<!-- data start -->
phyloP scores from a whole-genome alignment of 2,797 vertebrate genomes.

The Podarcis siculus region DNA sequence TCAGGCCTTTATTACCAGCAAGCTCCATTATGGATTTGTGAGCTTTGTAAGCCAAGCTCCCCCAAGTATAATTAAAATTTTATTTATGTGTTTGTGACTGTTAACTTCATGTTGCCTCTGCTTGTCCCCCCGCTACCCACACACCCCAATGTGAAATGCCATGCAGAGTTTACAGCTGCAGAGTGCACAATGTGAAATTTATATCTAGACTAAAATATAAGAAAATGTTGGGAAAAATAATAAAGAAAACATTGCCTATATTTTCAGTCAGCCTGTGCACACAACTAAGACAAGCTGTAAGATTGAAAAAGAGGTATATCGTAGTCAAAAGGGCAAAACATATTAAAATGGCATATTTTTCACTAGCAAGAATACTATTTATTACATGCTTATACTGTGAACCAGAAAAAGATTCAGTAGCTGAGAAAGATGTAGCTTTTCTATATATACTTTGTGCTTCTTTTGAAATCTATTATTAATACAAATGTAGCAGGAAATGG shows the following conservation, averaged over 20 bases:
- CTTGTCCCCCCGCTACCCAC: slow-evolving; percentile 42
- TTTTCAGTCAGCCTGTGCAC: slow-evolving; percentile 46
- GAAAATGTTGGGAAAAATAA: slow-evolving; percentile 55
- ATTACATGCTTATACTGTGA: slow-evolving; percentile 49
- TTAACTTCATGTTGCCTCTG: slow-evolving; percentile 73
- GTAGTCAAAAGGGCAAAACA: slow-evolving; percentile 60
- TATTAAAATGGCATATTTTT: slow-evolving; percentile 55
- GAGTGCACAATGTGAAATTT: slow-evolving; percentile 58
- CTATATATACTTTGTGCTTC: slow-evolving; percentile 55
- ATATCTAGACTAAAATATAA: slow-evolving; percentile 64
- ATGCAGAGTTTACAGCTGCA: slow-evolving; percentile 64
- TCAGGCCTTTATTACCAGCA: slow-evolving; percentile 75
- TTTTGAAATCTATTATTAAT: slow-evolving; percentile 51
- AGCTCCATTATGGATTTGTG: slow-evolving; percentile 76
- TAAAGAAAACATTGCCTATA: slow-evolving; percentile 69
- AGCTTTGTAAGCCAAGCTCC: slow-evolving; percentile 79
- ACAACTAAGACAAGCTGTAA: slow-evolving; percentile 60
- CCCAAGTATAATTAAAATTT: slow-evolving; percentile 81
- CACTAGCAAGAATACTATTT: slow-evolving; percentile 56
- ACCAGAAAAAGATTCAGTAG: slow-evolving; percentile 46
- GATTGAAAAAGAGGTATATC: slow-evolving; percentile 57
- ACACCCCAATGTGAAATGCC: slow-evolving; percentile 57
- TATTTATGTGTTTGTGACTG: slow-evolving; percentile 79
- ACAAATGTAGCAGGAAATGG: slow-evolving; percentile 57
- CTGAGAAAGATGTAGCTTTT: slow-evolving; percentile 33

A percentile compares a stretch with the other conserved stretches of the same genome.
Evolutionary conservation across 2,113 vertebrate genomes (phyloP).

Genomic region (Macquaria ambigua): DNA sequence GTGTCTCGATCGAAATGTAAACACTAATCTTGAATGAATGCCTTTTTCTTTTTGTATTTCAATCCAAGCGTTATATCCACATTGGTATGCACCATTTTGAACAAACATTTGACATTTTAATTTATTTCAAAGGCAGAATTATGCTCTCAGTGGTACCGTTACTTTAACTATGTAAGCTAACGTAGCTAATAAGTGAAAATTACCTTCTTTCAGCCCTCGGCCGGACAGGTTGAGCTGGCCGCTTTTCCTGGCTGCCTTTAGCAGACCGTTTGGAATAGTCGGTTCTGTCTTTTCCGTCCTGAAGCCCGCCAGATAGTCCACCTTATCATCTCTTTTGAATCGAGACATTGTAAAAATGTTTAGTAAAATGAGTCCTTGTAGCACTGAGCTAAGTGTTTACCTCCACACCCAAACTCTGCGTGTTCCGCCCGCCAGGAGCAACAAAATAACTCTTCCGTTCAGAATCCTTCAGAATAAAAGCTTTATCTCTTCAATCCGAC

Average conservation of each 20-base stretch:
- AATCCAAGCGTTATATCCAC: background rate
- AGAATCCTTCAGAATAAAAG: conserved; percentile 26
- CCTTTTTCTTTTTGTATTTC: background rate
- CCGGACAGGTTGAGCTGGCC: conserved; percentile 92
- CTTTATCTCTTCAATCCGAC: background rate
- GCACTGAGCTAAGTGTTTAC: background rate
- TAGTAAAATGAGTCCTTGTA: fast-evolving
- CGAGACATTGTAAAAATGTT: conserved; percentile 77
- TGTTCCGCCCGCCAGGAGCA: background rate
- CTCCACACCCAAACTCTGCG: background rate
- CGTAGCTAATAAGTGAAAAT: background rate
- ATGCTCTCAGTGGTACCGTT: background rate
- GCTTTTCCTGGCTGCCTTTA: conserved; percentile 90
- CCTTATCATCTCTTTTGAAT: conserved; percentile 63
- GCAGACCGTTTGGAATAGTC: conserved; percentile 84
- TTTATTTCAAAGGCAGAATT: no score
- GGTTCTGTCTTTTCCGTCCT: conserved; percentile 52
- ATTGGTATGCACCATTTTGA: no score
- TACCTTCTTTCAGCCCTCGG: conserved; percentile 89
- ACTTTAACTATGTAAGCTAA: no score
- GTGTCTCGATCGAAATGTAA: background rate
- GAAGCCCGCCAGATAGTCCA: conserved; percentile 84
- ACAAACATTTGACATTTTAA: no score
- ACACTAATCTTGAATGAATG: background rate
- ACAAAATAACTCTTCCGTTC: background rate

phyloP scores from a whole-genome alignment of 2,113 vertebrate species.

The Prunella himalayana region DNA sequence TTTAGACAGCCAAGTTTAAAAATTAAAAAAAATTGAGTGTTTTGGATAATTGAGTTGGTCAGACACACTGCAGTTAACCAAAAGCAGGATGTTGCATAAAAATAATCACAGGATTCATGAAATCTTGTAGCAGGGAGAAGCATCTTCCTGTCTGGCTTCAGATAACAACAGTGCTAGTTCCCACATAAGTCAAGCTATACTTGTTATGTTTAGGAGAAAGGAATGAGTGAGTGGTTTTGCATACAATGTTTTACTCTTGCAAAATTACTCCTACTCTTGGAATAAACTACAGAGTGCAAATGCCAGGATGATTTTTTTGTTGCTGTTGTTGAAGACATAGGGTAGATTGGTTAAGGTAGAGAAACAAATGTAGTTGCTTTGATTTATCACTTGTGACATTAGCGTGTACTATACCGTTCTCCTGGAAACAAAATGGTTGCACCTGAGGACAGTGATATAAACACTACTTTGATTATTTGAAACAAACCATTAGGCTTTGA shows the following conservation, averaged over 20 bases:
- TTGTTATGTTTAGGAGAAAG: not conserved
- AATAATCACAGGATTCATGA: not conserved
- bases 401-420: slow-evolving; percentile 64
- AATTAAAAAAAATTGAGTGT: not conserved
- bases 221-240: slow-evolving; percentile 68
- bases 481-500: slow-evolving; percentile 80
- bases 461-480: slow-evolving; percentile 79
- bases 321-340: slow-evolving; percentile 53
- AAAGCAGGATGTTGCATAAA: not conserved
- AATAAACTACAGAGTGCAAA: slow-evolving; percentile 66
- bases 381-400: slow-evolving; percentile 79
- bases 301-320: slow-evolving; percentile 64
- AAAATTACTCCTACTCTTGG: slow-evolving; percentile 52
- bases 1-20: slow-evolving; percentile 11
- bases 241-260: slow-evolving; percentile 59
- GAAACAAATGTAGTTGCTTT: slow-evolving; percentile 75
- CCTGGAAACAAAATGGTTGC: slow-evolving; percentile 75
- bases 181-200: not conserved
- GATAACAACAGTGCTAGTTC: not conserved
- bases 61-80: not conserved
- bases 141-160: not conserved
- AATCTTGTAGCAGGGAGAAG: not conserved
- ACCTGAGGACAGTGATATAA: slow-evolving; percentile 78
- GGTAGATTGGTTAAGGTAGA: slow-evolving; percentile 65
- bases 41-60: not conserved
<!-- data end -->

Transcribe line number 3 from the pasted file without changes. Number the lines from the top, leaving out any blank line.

- CTTGTCCCCCCGCTACCCAC: slow-evolving; percentile 42